Cicada killer wasps are very large wasp that primarily hunts cicadas, which they will feed their young. Luckily, this giant of a wasp isn’t a social species and doesn’t gather in colonies. A male and female will come together to mate. The female becomes very active during the summer, preparing her nest for her eggs and securing them for the upcoming winter. Seeing cicada killer wasps can be a little frightening and are not a bug you want flying around your yard. A-Tex Pest Management will share how to identify and control cicada killer wasps.
Cicada Killer Wasp Identification
The cicada killer wasp female can grow very large, reaching up to two inches long. Males are usually half the size of the females. The females are easily identified not just by their larger size, but by their long stinger. Males do not have stingers, only females. This is because the females are responsible for hunting the cicadas. After mating, the female will go and look for a nesting site. They nest underground and typically, in soft soil such as garden beds. The females will dig down into the ground creating multiple chambers for each egg and will supply the chamber with a dead cicada for the young to feed on once they hatch. The larva will feed until it goes into its cocoon. They will emerge as adult cicada killer wasp come spring. Cicada killer wasps come in a few various colors. Most often, they are black with yellow stripes. Some may have an orange and yellow color with either reddish or black eyes.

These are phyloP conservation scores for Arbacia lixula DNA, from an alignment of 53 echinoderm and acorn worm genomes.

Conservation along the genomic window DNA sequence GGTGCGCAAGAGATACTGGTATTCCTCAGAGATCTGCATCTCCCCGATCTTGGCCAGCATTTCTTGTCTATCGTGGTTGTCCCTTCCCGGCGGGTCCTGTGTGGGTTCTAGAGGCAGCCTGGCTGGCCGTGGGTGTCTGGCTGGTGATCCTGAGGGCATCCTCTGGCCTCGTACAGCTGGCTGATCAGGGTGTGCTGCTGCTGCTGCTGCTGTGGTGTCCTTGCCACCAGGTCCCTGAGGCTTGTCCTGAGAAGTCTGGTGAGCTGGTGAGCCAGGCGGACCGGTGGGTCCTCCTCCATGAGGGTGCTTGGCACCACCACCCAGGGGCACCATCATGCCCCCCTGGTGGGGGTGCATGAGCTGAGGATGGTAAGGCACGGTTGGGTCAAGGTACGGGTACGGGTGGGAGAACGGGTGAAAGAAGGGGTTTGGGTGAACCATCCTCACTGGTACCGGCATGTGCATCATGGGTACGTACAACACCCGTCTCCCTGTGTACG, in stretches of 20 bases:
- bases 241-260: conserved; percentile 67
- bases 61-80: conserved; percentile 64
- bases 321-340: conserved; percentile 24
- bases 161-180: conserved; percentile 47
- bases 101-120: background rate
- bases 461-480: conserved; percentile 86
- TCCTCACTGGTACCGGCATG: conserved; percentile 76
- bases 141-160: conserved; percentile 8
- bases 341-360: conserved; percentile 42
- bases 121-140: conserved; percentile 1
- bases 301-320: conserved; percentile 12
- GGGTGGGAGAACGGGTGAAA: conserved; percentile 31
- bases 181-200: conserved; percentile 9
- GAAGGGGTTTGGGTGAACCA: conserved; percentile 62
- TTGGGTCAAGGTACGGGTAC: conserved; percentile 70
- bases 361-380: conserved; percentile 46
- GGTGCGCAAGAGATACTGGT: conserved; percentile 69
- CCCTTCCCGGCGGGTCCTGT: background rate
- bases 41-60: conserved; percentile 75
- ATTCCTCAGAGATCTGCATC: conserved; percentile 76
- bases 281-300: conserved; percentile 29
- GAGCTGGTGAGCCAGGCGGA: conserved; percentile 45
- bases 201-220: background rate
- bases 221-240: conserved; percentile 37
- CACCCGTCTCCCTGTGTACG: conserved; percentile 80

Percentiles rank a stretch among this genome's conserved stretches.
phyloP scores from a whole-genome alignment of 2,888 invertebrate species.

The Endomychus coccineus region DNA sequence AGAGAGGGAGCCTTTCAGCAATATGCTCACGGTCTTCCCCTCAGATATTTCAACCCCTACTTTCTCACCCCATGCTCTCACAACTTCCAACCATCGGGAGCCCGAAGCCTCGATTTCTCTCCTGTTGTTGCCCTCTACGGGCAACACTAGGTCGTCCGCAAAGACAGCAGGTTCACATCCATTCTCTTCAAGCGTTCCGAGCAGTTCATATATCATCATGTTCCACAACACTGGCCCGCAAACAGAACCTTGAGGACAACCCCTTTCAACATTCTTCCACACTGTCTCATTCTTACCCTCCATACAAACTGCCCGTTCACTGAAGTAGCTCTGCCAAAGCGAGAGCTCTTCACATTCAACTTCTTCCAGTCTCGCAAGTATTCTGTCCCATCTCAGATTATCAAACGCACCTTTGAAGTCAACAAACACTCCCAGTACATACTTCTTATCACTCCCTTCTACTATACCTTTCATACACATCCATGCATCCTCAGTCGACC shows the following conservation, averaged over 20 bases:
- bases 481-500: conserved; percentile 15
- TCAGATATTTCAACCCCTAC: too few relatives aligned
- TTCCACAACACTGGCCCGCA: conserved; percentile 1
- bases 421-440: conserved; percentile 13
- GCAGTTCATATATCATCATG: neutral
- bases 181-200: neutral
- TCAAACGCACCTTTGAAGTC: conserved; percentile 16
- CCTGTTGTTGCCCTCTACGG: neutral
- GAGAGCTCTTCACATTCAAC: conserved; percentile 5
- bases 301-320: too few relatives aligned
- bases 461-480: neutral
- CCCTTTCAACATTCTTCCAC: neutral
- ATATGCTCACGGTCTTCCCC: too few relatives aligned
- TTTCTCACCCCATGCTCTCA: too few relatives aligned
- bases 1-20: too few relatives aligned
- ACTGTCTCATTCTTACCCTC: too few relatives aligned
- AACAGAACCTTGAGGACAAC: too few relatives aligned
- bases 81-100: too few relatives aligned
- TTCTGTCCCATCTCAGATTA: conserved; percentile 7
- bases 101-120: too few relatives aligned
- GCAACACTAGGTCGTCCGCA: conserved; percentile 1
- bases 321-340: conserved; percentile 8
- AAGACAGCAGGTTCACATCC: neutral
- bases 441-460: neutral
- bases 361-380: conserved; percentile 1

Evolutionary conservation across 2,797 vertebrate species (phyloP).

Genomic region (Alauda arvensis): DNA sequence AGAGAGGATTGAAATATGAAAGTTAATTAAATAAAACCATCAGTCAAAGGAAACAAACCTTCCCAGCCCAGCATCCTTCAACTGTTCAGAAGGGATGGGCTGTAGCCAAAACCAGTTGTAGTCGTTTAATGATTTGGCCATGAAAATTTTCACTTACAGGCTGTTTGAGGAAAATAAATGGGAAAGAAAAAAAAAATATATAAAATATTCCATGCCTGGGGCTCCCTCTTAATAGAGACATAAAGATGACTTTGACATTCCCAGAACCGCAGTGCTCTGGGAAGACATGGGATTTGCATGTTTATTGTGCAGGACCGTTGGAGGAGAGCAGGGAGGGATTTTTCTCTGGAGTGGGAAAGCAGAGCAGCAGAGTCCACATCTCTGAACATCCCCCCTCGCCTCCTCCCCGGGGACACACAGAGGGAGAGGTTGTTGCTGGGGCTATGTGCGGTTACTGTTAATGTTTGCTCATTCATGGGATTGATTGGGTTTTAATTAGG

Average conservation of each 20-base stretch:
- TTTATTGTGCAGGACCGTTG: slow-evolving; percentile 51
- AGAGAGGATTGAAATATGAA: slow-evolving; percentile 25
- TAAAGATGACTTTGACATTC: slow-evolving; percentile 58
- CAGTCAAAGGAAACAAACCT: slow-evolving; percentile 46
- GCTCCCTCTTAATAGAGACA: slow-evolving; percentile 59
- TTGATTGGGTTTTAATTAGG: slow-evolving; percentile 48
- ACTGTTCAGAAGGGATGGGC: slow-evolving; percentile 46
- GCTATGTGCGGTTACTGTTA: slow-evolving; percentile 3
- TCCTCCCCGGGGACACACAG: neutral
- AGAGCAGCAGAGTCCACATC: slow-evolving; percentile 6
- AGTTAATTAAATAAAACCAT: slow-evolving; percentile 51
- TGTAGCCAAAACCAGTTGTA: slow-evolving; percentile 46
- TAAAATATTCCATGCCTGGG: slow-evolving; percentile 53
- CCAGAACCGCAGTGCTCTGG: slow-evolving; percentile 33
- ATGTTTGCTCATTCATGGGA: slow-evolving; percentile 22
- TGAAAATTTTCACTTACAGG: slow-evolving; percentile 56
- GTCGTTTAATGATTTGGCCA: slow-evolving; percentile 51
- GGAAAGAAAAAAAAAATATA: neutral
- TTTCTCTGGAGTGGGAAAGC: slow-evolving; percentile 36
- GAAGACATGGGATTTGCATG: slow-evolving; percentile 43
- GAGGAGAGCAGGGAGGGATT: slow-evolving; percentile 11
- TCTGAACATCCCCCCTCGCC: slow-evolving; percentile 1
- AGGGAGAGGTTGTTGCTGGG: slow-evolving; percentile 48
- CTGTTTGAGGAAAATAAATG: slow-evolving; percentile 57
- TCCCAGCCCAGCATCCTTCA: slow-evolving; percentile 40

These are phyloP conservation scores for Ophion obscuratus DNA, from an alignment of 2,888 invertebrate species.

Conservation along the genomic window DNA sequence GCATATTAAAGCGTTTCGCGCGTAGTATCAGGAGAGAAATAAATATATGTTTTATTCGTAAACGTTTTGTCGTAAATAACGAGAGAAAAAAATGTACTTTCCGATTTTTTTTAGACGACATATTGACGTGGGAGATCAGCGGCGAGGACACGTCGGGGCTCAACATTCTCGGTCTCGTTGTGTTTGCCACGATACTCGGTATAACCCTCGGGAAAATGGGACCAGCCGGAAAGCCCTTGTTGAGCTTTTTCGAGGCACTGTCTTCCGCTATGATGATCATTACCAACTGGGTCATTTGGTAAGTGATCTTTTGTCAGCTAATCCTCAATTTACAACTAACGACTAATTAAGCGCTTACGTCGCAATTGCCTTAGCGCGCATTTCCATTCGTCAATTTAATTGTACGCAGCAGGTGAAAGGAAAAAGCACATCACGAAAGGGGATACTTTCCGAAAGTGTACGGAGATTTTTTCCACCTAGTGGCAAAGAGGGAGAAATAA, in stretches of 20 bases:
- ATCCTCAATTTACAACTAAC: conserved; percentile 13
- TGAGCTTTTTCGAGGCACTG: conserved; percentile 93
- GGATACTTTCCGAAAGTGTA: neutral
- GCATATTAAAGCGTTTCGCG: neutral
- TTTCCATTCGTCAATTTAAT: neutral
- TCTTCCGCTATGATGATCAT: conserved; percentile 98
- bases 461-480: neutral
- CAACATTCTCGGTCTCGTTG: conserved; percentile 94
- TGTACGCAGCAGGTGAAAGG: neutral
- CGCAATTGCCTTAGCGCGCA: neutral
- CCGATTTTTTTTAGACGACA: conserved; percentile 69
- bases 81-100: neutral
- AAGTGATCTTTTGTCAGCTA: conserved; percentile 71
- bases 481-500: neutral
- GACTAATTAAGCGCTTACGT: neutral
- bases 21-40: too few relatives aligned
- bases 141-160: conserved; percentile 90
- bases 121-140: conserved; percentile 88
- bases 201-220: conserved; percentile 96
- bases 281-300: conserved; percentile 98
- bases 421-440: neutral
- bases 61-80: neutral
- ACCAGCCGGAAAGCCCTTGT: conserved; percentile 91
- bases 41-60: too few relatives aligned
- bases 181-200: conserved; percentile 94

Cicada Killer Wasp Sting
Even though cicada killer wasps may look intimidating, especially the female due to their large stinger and size, they are non-aggressive. Cicada killer wasps don’t bother humans and only look for those annoying cicadas that terrorize your yard with their loud clicking noises. Adult wasps actually feed on nectar and kill the cicada to feed their young. A few reported stings have occurred, and in most cases, the encounters were accidental. The females usually sting out of defense.
How to Prevent Cicada Killers from Building Nests
Controlling and preventing cicada killer wasps can be rather difficult since they are great at hiding their nest and keeping their activity discreet until it is too late. The wasp’s nest can be treated to prevent the larva from hatching and invading the yard come spring. You can discourage female wasps from nesting by filling in or covering their holes as they begin to develop them. You can also frequently wet down the site of their nest as they don’t like super wet soil. Cicada killer wasp nests are easily found. You can often see their golf ball-sized holes and dirt mounds as they dig. For chemical control and removal, it is recommended to seek professional pest control. Females may become aggressive when defending their nests. In the event the female defends her nest, a professional service will be better equipped to remove the female and treat the nest.